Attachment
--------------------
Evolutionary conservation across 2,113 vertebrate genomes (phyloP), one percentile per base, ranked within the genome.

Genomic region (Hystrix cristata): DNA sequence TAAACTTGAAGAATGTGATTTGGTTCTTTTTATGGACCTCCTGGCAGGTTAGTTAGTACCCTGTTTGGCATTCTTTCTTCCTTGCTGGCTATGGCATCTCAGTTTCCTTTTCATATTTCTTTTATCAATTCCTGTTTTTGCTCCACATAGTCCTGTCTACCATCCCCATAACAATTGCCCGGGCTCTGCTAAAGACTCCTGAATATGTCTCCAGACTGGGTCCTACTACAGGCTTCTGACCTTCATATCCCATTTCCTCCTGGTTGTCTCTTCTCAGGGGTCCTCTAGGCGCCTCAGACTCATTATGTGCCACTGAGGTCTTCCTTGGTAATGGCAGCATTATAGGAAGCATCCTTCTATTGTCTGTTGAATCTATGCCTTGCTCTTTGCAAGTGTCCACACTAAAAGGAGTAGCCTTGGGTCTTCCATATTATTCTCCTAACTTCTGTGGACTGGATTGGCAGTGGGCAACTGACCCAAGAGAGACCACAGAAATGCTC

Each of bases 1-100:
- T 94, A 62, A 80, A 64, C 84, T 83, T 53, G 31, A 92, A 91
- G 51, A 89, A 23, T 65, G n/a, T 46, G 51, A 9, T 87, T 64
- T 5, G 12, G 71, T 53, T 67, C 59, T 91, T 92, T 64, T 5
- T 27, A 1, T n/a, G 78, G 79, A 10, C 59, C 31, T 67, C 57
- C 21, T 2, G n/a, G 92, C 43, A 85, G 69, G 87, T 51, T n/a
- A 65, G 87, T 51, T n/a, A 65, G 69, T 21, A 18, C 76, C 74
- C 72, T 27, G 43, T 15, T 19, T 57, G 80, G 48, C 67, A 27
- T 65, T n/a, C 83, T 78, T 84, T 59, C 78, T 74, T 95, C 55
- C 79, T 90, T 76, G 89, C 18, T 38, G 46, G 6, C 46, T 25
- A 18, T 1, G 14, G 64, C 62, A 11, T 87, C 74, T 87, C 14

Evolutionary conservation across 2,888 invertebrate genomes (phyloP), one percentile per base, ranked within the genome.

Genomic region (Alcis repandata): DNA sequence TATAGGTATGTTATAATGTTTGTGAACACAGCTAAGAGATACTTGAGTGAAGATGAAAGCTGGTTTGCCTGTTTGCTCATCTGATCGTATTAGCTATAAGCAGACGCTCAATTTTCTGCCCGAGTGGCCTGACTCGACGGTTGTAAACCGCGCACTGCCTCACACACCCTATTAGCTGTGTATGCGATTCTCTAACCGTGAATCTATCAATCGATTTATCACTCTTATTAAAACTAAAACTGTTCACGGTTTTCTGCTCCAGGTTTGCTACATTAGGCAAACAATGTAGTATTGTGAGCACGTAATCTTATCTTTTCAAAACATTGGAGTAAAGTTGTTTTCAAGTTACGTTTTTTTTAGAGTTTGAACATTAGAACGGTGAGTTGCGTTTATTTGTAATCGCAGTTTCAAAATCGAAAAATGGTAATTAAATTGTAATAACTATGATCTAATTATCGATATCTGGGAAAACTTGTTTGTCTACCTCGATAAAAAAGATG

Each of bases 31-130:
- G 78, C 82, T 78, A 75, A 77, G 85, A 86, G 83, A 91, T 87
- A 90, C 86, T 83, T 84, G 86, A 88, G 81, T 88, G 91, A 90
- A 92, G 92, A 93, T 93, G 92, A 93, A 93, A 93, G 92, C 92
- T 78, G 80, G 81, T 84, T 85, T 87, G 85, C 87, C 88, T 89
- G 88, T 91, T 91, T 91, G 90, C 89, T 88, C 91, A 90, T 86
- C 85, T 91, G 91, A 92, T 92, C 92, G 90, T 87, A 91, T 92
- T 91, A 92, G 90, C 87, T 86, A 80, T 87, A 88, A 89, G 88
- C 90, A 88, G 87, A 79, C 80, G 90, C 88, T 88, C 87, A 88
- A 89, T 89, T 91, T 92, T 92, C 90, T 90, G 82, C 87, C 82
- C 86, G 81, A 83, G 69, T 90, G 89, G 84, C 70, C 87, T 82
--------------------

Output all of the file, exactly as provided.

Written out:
Evolutionary conservation across 2,113 vertebrate genomes (phyloP), one percentile per base, ranked within the genome.

Genomic region (Hystrix cristata): DNA sequence TAAACTTGAAGAATGTGATTTGGTTCTTTTTATGGACCTCCTGGCAGGTTAGTTAGTACCCTGTTTGGCATTCTTTCTTCCTTGCTGGCTATGGCATCTCAGTTTCCTTTTCATATTTCTTTTATCAATTCCTGTTTTTGCTCCACATAGTCCTGTCTACCATCCCCATAACAATTGCCCGGGCTCTGCTAAAGACTCCTGAATATGTCTCCAGACTGGGTCCTACTACAGGCTTCTGACCTTCATATCCCATTTCCTCCTGGTTGTCTCTTCTCAGGGGTCCTCTAGGCGCCTCAGACTCATTATGTGCCACTGAGGTCTTCCTTGGTAATGGCAGCATTATAGGAAGCATCCTTCTATTGTCTGTTGAATCTATGCCTTGCTCTTTGCAAGTGTCCACACTAAAAGGAGTAGCCTTGGGTCTTCCATATTATTCTCCTAACTTCTGTGGACTGGATTGGCAGTGGGCAACTGACCCAAGAGAGACCACAGAAATGCTC

Each of bases 1-100:
- T 94, A 62, A 80, A 64, C 84, T 83, T 53, G 31, A 92, A 91
- G 51, A 89, A 23, T 65, G n/a, T 46, G 51, A 9, T 87, T 64
- T 5, G 12, G 71, T 53, T 67, C 59, T 91, T 92, T 64, T 5
- T 27, A 1, T n/a, G 78, G 79, A 10, C 59, C 31, T 67, C 57
- C 21, T 2, G n/a, G 92, C 43, A 85, G 69, G 87, T 51, T n/a
- A 65, G 87, T 51, T n/a, A 65, G 69, T 21, A 18, C 76, C 74
- C 72, T 27, G 43, T 15, T 19, T 57, G 80, G 48, C 67, A 27
- T 65, T n/a, C 83, T 78, T 84, T 59, C 78, T 74, T 95, C 55
- C 79, T 90, T 76, G 89, C 18, T 38, G 46, G 6, C 46, T 25
- A 18, T 1, G 14, G 64, C 62, A 11, T 87, C 74, T 87, C 14

Evolutionary conservation across 2,888 invertebrate genomes (phyloP), one percentile per base, ranked within the genome.

Genomic region (Alcis repandata): DNA sequence TATAGGTATGTTATAATGTTTGTGAACACAGCTAAGAGATACTTGAGTGAAGATGAAAGCTGGTTTGCCTGTTTGCTCATCTGATCGTATTAGCTATAAGCAGACGCTCAATTTTCTGCCCGAGTGGCCTGACTCGACGGTTGTAAACCGCGCACTGCCTCACACACCCTATTAGCTGTGTATGCGATTCTCTAACCGTGAATCTATCAATCGATTTATCACTCTTATTAAAACTAAAACTGTTCACGGTTTTCTGCTCCAGGTTTGCTACATTAGGCAAACAATGTAGTATTGTGAGCACGTAATCTTATCTTTTCAAAACATTGGAGTAAAGTTGTTTTCAAGTTACGTTTTTTTTAGAGTTTGAACATTAGAACGGTGAGTTGCGTTTATTTGTAATCGCAGTTTCAAAATCGAAAAATGGTAATTAAATTGTAATAACTATGATCTAATTATCGATATCTGGGAAAACTTGTTTGTCTACCTCGATAAAAAAGATG

Each of bases 31-130:
- G 78, C 82, T 78, A 75, A 77, G 85, A 86, G 83, A 91, T 87
- A 90, C 86, T 83, T 84, G 86, A 88, G 81, T 88, G 91, A 90
- A 92, G 92, A 93, T 93, G 92, A 93, A 93, A 93, G 92, C 92
- T 78, G 80, G 81, T 84, T 85, T 87, G 85, C 87, C 88, T 89
- G 88, T 91, T 91, T 91, G 90, C 89, T 88, C 91, A 90, T 86
- C 85, T 91, G 91, A 92, T 92, C 92, G 90, T 87, A 91, T 92
- T 91, A 92, G 90, C 87, T 86, A 80, T 87, A 88, A 89, G 88
- C 90, A 88, G 87, A 79, C 80, G 90, C 88, T 88, C 87, A 88
- A 89, T 89, T 91, T 92, T 92, C 90, T 90, G 82, C 87, C 82
- C 86, G 81, A 83, G 69, T 90, G 89, G 84, C 70, C 87, T 82